Juliette Adams Papers
This collection contains articles and books written by Mrs. Crosby Adams (Juliette Adams); scrapbooks of her teaching studio happenings, other musical happenings, and programs from the recitals of her students; published articles about Adams; and one folder of correspondence. Several of her scrapbooks contain her handwritten description of events, classes, and class participants.
- 1887-1945, and undated
- Adams, Juliette (Person)
Conditions Governing Access
Collection is open for research.
Conditions Governing Use
Copyright is retained by the creators of items in these papers, or their descendants, as stipulated by United States copyright law.
Manuscript collections and archival records may contain materials with sensitive or confidential information. Please see our Sensitive Materials Statement.
Biographical / Historical
Juliette Graves Adams (1858-1951), known professionally as Mrs. Crosby Adams, was a musician, teacher, author, composer, and lecturer. She married Crosby Adams and the couple lived in Oak Park, Illinois from 1893 to 1913. Mr. Adams was a musician as well, being a composer and accomplished choral director.
Juliette Adams was a pioneer in the field of Music Education and was internationally known. She wrote musical compositions for children that were published and sold throughout the United States. Adams was also an avid doll collector and composed many songs about dolls. Additionally, she was very inspired by the music of Edward MacDowell who had established an art colony at Peterborough, New Hampshire. Adams was a champion of his music and wrote a book about it. In 1913, the Adams moved to Montreat, North Carolina. Like MacDowell's home, their home became a gathering place for musicians and music teachers from all over the country, as a musical and nature retreat.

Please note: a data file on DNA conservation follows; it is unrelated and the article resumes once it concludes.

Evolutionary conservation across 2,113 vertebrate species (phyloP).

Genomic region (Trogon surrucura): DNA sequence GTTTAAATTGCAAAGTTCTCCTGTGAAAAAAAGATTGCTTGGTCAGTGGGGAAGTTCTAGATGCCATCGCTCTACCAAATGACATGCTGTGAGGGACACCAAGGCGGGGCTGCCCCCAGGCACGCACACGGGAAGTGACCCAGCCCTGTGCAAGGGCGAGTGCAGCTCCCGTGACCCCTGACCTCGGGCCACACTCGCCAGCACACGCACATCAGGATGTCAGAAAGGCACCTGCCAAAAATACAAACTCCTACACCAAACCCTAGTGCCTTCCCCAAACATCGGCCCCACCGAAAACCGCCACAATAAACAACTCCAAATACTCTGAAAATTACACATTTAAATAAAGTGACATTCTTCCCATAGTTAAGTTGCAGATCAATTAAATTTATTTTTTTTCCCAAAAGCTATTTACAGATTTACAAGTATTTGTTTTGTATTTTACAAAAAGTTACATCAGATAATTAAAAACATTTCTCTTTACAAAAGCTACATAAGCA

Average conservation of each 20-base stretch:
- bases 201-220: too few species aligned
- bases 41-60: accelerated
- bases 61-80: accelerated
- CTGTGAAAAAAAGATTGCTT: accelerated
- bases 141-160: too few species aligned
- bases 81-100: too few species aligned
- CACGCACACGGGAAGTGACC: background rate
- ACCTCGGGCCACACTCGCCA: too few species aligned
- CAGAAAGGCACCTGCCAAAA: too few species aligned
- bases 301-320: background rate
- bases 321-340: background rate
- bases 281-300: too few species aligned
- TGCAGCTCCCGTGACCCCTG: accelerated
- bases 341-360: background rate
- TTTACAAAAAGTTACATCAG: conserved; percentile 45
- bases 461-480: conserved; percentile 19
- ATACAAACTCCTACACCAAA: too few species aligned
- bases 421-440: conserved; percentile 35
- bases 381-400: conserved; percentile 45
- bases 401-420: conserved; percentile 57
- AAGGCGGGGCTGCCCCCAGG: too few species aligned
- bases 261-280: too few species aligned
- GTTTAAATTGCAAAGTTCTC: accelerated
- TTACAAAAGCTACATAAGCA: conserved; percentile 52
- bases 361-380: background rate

1.50 Linear Feet (1 box containing 8 scrapbooks, 10 books, and 7 folders.)
Language of Materials
Metadata Rights Declarations
- License: This record is made available under an Attribution-NonCommercial 4.0 International Creative Commons license.
Offensive Language Statement
The UNC Greensboro University Libraries collects, preserves, and makes accessible unique and historical materials for learning and research. The nature of historical materials is such that some material may represent positions, norms, and values that are offensive and objectionable. These materials represent the opinions and actions of their creators. By providing access to these records in our reading room and through our digital collections, we recognize that archives and rare books can play a vital role in holding those creators accountable and in helping us learn from the past.
Our finding aids and other collection descriptions may occasionally re-use language provided by creators or former holders of the materials, but we strive to place outdated or offensive terminology in context. That said, we recognize that we may not always make the right decision and welcome feedback from all sources so we can learn and adjust our practices. Please contact us at email@example.com if you encounter problematic language in our finding aids or other collection description. We will review the language and, as appropriate, update it in a way that balances preservation of the original context with our ongoing commitment to describing materials with respectful and inclusive language.
- Juliette Adams Papers
- Suzanne Helms
- July 2022
- Description rules
- Describing Archives: A Content Standard
- Language of description
- Script of description